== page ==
So why is it so popular? Well, many people like the rush of it. To know that this could potentially be the last meal that you eat seems to push people towards it even more. In another region, fugu fish is called ‘fuku’ which in Japanese means fortune. Therefore, some Japanese people believe eating the fish will bring you good luck. Reading this reason might seem quite contradicting due to the fact that fugu is one of the most poisonous fishes in the world however, the risk of food poisoning or death is much lower now. 

Sakomoto gives her reasoning for eating the fish: “It’s more than a taste for me, it’s about the texture. 

Surprisingly, fugu has a lot of health benefits. It is low in fat, high in protein and a good source of vitamin B12 and vitamin D. They also contain a lot of collagen and are full of fiber. So, with all these benefits, it’s no surprise why it is so popular.

Katayama talk about the first time she tried fugu: “The most memorable occasion was when I visited Shimoneski is Yamaguchi Prefecture, the home of fugu- the most famous port for the fish. At a restaurant, I was served fugu literally from head to tail with various cooking methods, including sashimi, hot pot and crunch tail accompanied by a beautiful local sake”

Sakomoto said: “My father-in-law catches it sometimes when he goes fishing in Tokyo Bay. When he brings his boat back to the pier there is a fishmonger who is licensed to take out the liver. My father-in-law will them make a hot pot with the fugu with lots of vegetables”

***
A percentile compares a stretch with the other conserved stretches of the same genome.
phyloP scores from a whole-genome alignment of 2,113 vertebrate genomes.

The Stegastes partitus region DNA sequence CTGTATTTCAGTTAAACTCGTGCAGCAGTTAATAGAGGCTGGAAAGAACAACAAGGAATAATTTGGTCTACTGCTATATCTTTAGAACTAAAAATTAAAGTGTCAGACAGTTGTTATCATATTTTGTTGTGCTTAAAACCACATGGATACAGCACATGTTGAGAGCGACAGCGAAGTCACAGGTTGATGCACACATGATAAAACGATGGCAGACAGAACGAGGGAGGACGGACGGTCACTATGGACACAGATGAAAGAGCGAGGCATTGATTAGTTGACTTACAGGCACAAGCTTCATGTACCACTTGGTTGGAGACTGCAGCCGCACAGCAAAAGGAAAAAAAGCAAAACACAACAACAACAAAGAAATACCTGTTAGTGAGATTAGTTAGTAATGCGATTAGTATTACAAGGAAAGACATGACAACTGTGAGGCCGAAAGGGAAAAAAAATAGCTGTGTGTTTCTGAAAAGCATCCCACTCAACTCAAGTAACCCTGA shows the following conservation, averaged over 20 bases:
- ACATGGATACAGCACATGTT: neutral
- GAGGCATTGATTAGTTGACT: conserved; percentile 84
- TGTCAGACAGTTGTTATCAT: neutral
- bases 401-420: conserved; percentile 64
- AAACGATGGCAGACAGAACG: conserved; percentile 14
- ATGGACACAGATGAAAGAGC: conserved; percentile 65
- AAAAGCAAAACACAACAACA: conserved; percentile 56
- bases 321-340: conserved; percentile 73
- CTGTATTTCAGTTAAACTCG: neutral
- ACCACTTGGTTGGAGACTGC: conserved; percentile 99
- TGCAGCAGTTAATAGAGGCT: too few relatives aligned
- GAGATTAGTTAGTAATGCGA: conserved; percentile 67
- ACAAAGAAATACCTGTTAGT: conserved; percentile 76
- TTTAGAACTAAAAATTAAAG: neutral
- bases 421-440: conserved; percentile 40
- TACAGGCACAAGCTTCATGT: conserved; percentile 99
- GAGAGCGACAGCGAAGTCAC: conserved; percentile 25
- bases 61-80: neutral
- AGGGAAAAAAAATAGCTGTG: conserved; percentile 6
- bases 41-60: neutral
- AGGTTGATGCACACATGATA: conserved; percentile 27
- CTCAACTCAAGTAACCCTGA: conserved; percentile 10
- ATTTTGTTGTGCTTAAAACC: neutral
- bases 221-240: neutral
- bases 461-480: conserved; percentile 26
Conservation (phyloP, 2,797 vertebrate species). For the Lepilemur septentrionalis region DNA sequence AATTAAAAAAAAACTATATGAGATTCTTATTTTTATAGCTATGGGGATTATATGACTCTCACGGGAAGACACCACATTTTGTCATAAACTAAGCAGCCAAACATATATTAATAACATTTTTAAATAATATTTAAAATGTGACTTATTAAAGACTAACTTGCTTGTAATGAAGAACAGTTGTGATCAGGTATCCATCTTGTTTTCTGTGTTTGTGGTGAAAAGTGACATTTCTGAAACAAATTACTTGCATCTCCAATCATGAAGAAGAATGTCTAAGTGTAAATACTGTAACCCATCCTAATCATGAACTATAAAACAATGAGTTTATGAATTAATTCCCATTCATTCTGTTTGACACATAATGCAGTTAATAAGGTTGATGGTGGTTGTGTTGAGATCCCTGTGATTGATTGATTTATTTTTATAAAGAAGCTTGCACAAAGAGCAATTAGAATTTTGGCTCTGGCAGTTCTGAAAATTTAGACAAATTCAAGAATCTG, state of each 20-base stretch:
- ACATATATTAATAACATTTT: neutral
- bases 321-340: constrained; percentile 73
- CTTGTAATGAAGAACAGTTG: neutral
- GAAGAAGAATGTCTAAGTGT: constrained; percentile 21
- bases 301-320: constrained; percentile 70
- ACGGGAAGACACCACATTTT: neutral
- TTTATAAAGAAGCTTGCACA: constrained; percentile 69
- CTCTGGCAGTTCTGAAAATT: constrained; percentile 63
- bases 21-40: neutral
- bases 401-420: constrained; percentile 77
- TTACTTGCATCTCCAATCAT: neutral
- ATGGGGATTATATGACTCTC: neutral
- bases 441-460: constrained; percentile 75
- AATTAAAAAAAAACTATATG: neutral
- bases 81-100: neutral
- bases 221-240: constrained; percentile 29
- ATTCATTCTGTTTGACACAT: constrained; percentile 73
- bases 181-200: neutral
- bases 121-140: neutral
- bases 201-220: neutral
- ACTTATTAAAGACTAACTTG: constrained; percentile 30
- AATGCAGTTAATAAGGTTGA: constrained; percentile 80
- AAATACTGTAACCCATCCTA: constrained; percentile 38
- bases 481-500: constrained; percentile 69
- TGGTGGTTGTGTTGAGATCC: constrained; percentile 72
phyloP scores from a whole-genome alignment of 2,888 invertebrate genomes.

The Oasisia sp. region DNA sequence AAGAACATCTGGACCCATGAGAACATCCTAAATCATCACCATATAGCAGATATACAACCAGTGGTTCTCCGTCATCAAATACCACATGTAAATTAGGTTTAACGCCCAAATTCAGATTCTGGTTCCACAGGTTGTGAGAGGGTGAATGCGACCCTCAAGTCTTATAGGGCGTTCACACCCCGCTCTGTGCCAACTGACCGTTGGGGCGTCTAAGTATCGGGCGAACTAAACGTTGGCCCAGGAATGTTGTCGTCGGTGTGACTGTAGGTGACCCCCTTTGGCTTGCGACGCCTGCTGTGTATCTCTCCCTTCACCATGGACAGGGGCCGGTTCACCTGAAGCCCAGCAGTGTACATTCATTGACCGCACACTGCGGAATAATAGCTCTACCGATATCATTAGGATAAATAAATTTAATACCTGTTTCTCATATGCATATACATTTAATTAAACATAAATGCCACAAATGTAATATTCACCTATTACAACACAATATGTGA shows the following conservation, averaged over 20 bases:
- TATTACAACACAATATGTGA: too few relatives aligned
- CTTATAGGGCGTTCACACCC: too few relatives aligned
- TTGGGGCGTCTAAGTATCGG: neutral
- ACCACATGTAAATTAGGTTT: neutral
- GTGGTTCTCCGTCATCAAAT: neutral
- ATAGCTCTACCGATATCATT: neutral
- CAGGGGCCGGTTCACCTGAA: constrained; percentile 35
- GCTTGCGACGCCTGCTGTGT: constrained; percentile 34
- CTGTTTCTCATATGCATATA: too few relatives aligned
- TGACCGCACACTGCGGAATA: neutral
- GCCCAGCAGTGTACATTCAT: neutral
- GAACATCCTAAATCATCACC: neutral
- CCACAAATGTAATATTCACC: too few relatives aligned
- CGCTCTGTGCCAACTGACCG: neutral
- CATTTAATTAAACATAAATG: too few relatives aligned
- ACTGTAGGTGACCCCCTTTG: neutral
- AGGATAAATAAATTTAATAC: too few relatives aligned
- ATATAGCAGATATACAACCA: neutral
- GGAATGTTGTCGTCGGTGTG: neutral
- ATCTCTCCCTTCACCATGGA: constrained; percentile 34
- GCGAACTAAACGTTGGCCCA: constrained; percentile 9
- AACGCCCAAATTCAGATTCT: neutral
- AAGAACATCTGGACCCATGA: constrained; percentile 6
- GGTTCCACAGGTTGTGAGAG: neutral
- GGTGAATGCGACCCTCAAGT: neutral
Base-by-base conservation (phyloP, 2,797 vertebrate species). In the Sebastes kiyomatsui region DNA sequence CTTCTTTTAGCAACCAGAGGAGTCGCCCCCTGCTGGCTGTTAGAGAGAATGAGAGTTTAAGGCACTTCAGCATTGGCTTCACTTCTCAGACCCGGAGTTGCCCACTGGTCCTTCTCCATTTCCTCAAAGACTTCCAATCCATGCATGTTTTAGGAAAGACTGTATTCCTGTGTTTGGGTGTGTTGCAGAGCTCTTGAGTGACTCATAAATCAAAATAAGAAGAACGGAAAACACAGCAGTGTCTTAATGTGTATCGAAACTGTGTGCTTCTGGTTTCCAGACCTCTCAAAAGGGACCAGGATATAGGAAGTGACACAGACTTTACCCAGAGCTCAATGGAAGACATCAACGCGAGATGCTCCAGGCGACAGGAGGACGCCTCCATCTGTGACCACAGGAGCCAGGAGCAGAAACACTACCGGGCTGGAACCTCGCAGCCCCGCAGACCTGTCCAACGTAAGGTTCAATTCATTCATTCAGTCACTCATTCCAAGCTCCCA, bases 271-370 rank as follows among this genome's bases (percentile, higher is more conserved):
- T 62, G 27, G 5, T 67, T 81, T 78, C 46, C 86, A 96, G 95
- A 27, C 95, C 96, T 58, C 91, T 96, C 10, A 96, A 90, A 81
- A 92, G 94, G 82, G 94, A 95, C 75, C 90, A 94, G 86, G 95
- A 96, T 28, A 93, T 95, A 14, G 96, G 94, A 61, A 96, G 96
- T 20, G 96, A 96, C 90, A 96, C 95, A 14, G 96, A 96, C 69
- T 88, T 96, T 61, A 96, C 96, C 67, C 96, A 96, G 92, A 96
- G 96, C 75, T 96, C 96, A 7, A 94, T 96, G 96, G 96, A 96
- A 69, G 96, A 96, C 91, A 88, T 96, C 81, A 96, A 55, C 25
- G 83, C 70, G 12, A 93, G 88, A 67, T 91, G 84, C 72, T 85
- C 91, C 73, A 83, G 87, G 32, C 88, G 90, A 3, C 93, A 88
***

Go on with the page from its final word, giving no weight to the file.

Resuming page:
Fugu can be consumed in many different ways, with the three most common styles being Tessa, Techhiri and Karaage. 

Tessa is the sashimi style fugu where the fish is thinly sliced and arranged in a floral pattern. The meat is cut so thinly that you can see the plate through it. Techirri is a ‘fugu hotpot’. Japanese people would describe Techirri as a perfect winter dish. This is where the bones and the meat of the fugu are mixed with various vegetables in a pot with dried seaweed broth. Karaage is simply deep-fried fugu.

Katayama said: “The style of serving represented the sustainable and healthy way of consuming food and I loved the experience”

Those who really want to get the thrill of eating it will go for a hot sake mixed with a teaspoon of the fugu’s testees which is one of the most poisonous organs. Sale is a Japanese alcoholic beverage made from fermented rice. Apparently, it is supposed to give you some sort of buzz.

Despite the high demand for it, fugu is considered a luxury fish and is very expensive. Sakamoto said: “It is expensive so we only eat it for a special occasion.” 

So, what does the fish actually taste like? The fish is said to have a distinct flavour and texture. Sakamoto said that it was ‘fresh and chewy’. However, the taste of the fish may depend on the way that it is cooked. Sliced fugu has a refreshing, light taste whereas when it is served as sashimi, it has a firm texture.

Now with all this information about fugu, would you still take the risk and indulge in the dish yourself? Well, if you do, you’ll know where to go.